ProRodeo Sports News - June 26, 2020
scheduled rodeos in the U.S. and Canada had been canceled, according to the September 1941 RAA Bulletin. Like today’s social-distancing restrictions, WWII brought on gasoline rationing and limited public gatherings along the coast and military roads. The West Coast, Arizona and NewMexico were designated Military Area One and Two. Within these zones, no public gatherings of 5,000 or more could be held without sanction. The only established rodeo within those zones to be held in 1942 was La Fiesta de los Vaqueros in Tucson, Ariz. The rodeos held throughout WWII had a war clause within their contracts, allowing committees to cancel at any time, without notice.
of any other community event,” according to the April 1942 RAA bulletin. The draft also played a role. By mid-July 1942 about 100 of the CTA’s 1,400 members had been drafted into the armed forces. Even animals were subject to a draft of sorts. In December 1941, the Army requested that all owners of mares and geldings 3 to 10 years of age in California, Oregon, Washington and Nevada register their mounts with the Western Remount Arena in San Mateo, Calif. This call to arms (err, hooves) was never implemented, according to the January/February 1942 edition of Western Horseman . GROWING THE SPORT By mid-1942, it became clear that rodeo attendance had increased over 1941. The RAA’s July 1942 bulletin attributed the increase to rodeos forming in new areas and attracting “curiosity-seekers” and that established fans of the sport were taking a more active approach in finding rodeos to attend. Rodeo had proven itself as a
SETTING THE STANDARD
President Franklin D. Roosevelt declared that baseball must continue despite the war as a morale builder. Rodeos didn’t receive the same level of federal backing, but fan
enthusiasm carried the flag into the arena, and some took it as an opportunity to establish new rodeos in places where none had been. Creating rodeos as fundraisers was a trend that began during WorldWar I and continued throughWWII. In 1942, Cheyenne (Wyo.) Frontier Days invested 75% of its profits in war bonds and donated the balance to the Red Cross, according to Western Horseman columnist Jerry Armstrong. Even in its infancy, by early 1942 the CTA had $10,000 worth of U.S. defense bonds. The CTA’s name changed during WWII, but their support did not. When the war ended, the RCA had $20,910 in war bonds (nearly $300,000 in 2020 dollars, according to the U.S. Bureau of Labor Statistics). The patriotic theme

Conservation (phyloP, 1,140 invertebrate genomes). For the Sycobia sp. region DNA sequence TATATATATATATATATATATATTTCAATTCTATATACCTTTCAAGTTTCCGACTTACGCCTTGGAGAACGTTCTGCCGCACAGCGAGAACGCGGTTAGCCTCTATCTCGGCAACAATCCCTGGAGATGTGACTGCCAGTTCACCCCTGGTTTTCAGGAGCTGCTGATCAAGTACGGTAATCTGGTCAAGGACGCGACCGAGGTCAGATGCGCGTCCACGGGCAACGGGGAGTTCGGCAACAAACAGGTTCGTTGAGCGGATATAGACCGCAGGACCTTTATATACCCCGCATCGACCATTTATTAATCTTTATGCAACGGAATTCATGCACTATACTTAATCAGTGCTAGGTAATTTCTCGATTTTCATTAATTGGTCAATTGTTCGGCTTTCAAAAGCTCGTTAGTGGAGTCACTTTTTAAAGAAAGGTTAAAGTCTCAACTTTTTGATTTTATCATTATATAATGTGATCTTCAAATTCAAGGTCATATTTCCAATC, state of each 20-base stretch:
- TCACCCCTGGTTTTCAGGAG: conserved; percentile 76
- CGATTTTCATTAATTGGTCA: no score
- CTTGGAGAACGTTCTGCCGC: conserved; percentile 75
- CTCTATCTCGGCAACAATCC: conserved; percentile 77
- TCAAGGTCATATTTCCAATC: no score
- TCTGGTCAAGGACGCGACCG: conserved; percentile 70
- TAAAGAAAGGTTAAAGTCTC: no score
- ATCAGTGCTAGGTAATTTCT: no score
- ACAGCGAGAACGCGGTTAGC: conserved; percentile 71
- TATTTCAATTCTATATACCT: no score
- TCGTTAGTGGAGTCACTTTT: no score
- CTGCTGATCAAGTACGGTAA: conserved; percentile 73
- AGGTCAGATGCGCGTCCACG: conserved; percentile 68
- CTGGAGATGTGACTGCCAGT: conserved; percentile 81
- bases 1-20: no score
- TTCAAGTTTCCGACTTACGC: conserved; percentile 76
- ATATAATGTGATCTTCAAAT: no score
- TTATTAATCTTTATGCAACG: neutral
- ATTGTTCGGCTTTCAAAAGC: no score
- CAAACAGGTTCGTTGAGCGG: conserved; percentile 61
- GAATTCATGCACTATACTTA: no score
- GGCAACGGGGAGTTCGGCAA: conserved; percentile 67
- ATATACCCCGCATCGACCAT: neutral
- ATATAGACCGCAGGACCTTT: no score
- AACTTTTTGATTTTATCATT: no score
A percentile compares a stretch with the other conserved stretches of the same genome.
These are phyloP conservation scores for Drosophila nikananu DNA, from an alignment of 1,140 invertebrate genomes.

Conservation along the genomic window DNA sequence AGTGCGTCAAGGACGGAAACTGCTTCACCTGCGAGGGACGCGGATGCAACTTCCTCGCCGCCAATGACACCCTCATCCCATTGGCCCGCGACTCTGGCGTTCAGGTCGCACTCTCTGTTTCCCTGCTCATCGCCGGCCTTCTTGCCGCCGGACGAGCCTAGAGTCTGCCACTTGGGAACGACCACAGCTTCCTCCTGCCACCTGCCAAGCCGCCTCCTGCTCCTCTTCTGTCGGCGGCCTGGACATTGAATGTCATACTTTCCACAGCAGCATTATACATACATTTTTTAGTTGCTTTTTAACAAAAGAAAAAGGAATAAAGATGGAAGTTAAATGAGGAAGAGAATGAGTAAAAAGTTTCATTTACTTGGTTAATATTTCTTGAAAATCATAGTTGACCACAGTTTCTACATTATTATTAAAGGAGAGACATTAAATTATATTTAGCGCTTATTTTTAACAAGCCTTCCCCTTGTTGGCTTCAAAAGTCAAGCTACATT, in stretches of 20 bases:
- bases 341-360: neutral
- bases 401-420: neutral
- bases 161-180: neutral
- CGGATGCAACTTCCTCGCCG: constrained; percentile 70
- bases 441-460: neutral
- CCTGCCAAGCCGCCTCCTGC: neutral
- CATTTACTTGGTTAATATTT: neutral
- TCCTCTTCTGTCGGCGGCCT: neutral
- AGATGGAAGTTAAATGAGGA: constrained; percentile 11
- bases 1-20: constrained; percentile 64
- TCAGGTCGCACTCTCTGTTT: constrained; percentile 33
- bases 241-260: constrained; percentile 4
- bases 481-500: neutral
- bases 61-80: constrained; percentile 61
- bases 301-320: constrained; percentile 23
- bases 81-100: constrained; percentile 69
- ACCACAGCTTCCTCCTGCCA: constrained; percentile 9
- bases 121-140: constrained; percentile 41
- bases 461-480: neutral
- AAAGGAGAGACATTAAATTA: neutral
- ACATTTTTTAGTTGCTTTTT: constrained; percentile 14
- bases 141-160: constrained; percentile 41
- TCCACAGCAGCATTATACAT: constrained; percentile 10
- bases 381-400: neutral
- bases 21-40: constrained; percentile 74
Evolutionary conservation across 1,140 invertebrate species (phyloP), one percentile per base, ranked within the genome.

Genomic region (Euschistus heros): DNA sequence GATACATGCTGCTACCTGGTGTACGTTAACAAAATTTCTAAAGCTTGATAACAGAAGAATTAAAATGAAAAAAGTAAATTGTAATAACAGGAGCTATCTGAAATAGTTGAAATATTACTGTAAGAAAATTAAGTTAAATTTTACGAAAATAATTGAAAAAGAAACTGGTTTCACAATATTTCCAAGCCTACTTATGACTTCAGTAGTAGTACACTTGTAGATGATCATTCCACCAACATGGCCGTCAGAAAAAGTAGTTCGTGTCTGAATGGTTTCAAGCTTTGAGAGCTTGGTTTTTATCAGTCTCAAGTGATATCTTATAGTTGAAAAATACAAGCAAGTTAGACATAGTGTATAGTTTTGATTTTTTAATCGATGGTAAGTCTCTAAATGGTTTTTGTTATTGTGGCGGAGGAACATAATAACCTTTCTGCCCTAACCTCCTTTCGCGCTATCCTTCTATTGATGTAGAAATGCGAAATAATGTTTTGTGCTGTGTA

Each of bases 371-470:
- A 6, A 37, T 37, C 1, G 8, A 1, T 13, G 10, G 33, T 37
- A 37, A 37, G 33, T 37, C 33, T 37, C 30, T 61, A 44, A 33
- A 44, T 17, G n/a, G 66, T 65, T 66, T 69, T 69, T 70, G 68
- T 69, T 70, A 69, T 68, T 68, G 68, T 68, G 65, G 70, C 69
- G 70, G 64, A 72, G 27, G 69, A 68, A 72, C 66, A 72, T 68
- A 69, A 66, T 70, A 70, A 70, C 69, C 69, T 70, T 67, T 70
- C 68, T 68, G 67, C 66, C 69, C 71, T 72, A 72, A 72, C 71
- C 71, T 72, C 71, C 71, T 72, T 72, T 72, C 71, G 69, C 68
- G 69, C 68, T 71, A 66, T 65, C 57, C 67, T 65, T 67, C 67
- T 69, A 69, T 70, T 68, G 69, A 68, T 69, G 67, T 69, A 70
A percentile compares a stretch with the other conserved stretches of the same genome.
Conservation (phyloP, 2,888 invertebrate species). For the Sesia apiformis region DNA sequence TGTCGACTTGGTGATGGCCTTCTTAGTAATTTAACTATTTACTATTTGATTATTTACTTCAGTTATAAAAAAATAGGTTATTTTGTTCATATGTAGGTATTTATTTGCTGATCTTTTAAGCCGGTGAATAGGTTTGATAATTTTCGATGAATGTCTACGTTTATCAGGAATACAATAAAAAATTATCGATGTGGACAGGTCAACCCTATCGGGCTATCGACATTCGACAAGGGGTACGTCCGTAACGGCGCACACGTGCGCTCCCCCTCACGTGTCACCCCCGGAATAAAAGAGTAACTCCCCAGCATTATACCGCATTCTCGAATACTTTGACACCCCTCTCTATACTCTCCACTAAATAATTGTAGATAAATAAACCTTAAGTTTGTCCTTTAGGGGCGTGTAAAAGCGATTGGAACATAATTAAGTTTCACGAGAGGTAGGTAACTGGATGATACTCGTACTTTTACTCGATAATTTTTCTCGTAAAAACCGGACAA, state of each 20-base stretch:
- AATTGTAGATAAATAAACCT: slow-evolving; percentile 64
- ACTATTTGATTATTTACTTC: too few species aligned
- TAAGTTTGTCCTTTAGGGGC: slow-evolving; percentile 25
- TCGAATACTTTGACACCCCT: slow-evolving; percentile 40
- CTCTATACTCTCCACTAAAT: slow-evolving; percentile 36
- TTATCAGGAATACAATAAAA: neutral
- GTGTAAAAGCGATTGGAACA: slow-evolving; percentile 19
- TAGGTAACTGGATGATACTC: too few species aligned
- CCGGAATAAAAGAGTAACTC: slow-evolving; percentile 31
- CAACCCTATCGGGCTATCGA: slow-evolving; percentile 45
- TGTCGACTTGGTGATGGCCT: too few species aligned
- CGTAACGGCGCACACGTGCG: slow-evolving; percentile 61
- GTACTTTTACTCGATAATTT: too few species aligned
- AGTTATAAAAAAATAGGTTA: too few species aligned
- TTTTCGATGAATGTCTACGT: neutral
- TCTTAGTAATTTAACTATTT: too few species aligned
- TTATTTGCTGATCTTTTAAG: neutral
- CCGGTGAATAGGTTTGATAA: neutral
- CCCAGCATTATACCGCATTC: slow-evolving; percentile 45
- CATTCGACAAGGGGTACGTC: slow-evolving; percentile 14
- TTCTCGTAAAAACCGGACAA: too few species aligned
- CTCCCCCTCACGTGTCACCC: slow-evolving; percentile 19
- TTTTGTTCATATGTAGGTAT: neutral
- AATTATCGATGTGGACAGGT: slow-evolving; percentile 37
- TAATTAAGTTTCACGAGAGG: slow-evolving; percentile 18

morale booster for the military and civilians during the first year of the war. So in 1943, RAA President R.J. Hoffman continued his efforts to keep rodeos active while adhering to the travel restrictions of gasoline and tire rationing. The RAA’s April 1943 bulletin emphasized the importance of keeping competitions alive so they could resume on a full scale after the war. This was easier said than done, as lowered purses spurred arguments among some contestants. The RAA urged cowboys to avoid
bickering over prize money since bad news could reach the press. The organization also told them to not enter rodeos if they believed the prize money was too low and encouraged local ranch cowboys to continue to compete, according to the April 1943 edition of Hoofs and Horns . In the Jan. 30, 1943, edition, The Denver Daily Record Stockman predicted that the RAA’s efforts would pay off with an immediate expansion of the sport. That prediction came true in 1944. The year started with fewer rodeos than usual, but by the end of the 1944 season the number of rodeos had increased. By the end of the war, rodeo had established itself as synonymous with American patriotism and rallied new fans around the world, as soldiers stationed overseas introduced the sport to their foreign allies. That led to the British Broadcasting Corporation (BBC) providing coverage of the 1944 Madison Square Garden Rodeo.
Rodeo Association of America magazine promoted rodeo as WWII neared its end.
continued at the Stock Show Rodeo in Fort Worth, Texas, where $50 war bonds were substituted for trophies to event winners. The prize money was an impressive $23,275 purse, plus entry fees. Other rodeos were able to offer higher dollar amounts, according to Armstrong’s column in Western Horseman’s July/August 1944 edition. Throughout the war, the RAA urged committee members of canceled rodeos to help organize those that were still being held for two reasons: preserving the sport and for morale of the troops who were fans. The secretary of the RAA received a letter from a colonel stating that the rodeo held in his area “was one of the finest morale builders for the army
DeVere Helfrich photo
After the war years, rodeo began a steady boom in popularity in the U.S., as fans flocked to arenas. Above, Burel Mulkey at Newhall, Calif., in 1949.
By the end of the war, rodeo had established itself as synonymous with American patriotism and rallied new fans around the world, as soldiers stationed overseas introduced the sport to their foreign allies.
ProRodeo Sports News 6/26/2020
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